WASHINGTON -- The Federal Aviation Administration, under fire in Congress for its handling of airline safety, faced more controversy Thursday following disclosures that FAA officials in North Texas were involved in the intentional misclassification of errors by flight controllers at the Dallas-Fort Worth Airport.
"We're not going to stand for this," declared acting FAA Administrator Robert A. Sturgell as the agency responded to the findings of a critical report by the Department of Transportation's Inspector General.
The investigation stems from allegations which first surfaced more than four years ago when Anne Whiteman, an air traffic control operator for the FAA, became a government whistle-blower and reported that air traffic control mistakes at D/FW were being covered up.
An inspector general investigation validated her claims, but the new IG report said that promised corrections were not fully implemented. In response to the findings, FAA officials suspended the manager and assistant manager of flight control at D/FW and took steps to toughen the reporting of airspace errors.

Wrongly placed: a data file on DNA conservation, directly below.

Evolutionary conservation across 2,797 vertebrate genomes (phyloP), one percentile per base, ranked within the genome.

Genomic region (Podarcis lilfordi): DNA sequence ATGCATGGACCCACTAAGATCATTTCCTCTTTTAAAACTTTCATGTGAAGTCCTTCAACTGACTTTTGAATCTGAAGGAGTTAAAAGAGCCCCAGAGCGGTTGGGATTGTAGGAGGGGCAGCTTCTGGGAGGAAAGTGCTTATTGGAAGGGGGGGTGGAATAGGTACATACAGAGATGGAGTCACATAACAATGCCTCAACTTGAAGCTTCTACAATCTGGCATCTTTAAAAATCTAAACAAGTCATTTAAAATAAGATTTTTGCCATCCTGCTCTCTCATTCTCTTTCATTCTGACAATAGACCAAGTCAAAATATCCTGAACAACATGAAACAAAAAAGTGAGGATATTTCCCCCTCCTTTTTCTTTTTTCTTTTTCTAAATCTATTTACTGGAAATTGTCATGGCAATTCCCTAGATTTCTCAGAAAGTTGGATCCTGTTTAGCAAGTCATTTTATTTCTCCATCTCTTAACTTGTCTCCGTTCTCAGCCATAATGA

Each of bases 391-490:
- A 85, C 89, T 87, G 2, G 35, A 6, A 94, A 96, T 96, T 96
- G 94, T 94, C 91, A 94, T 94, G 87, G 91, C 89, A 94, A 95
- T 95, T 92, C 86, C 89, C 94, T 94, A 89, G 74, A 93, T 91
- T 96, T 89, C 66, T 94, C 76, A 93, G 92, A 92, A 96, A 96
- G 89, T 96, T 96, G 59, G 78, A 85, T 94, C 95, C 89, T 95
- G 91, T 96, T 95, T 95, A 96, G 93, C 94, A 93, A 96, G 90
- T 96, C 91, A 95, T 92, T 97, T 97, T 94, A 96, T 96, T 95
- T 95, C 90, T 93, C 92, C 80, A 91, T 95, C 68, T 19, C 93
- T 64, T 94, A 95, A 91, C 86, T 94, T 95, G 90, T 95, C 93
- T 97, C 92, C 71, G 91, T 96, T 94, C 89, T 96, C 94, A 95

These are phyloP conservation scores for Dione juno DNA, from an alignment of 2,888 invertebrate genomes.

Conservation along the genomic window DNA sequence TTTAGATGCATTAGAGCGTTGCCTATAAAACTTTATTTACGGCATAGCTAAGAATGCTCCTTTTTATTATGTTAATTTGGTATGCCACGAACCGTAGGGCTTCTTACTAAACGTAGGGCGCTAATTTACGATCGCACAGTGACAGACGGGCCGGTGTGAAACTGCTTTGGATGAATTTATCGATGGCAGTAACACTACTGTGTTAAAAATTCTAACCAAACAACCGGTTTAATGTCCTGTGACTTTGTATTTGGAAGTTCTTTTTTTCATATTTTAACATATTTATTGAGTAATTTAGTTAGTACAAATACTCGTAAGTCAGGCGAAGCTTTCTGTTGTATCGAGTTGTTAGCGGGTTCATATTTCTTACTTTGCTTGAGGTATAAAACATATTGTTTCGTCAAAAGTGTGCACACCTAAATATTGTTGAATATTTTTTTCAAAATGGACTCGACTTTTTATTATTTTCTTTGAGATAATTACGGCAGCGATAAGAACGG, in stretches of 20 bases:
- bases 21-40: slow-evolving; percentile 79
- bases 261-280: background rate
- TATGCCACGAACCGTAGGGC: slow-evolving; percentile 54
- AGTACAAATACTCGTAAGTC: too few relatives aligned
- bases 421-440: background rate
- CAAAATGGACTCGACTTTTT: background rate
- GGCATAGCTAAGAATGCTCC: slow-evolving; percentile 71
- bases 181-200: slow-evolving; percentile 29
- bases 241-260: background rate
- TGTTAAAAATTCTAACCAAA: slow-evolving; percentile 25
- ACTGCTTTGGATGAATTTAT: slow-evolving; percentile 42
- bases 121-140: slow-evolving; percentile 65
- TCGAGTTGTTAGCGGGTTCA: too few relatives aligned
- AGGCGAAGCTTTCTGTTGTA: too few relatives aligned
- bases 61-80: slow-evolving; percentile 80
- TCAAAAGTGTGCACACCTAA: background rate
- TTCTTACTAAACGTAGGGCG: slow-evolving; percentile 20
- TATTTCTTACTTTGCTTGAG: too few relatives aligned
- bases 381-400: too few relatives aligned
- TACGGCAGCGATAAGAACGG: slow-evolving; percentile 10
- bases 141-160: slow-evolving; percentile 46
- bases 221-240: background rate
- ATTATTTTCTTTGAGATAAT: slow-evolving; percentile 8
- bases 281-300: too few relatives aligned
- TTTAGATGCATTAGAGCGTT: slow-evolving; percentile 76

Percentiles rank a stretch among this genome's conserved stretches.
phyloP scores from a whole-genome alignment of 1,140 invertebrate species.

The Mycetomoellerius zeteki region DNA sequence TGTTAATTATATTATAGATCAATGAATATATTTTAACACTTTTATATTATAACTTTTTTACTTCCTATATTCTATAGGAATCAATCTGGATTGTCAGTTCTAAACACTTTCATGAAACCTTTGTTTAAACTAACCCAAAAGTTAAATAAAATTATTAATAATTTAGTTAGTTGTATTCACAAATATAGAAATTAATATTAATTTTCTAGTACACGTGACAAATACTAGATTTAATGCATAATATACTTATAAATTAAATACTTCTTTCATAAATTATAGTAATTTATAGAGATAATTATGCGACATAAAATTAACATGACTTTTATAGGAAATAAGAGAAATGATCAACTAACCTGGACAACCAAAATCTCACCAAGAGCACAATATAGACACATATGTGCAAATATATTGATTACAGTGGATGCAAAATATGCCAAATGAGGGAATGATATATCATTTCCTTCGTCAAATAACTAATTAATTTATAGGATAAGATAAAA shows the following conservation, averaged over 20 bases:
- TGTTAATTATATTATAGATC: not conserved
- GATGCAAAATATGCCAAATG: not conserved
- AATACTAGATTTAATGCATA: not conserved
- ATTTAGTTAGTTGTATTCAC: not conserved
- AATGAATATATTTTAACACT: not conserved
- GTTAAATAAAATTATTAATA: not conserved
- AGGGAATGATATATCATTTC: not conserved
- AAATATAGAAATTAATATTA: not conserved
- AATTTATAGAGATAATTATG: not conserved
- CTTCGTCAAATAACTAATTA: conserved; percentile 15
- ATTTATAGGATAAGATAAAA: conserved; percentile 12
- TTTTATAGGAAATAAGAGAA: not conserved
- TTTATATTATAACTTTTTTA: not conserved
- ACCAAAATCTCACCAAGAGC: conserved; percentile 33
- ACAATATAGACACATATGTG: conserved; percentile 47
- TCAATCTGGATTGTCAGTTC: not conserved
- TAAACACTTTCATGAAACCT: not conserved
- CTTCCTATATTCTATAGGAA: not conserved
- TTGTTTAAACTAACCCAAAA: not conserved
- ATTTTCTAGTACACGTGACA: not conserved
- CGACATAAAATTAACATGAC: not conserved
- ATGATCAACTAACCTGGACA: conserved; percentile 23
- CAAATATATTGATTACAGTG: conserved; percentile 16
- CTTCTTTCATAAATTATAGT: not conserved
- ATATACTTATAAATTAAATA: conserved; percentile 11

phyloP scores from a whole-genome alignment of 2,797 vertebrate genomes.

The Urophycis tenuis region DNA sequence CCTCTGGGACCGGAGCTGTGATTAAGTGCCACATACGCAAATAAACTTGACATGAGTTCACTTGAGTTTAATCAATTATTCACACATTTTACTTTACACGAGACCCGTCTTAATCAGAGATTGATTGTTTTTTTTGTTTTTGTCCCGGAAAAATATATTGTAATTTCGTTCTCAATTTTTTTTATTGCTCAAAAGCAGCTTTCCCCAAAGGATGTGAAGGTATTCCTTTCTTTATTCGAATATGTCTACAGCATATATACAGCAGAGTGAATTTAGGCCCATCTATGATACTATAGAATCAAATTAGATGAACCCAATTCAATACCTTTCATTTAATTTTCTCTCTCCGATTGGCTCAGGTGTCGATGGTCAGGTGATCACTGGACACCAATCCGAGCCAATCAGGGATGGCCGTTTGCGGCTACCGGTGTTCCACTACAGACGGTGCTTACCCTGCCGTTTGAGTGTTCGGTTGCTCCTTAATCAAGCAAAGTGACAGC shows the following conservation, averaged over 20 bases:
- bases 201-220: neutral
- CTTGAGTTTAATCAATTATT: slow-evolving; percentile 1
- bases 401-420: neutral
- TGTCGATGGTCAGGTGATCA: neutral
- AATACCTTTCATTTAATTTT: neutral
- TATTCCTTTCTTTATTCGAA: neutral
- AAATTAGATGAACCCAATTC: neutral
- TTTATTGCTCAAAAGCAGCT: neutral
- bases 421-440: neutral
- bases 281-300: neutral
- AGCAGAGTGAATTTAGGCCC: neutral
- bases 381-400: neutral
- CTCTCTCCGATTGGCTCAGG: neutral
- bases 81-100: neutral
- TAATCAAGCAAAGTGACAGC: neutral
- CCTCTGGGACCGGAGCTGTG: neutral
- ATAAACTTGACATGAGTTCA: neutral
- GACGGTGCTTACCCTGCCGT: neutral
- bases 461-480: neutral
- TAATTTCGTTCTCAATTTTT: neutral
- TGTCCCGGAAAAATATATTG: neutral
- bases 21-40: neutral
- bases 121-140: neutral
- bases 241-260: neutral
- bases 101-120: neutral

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The inspector general found that the Dallas-Fort Worth Terminal Approach Control (TRACON) investigated operational errors and "deviations,"’ but routinely and intentionally misclassified them as pilot-errors or "non-events."
Between November 2005 and July 2007, the report concluded, TRACON managers misclassified 62 air traffic events as pilot deviation or non-events when in fact there were 52 operational errors and 10 operational deviations.
FAA officials summarized the findings in advance of the report's official release. The disclosures are likely to escalate congressional criticism of the agency after inspection lapses involving Dallas-based Southwest Airlines and the mass grounding of American Airlines flights in response to the FAA’s stepped-up enforcement of airlines regulations.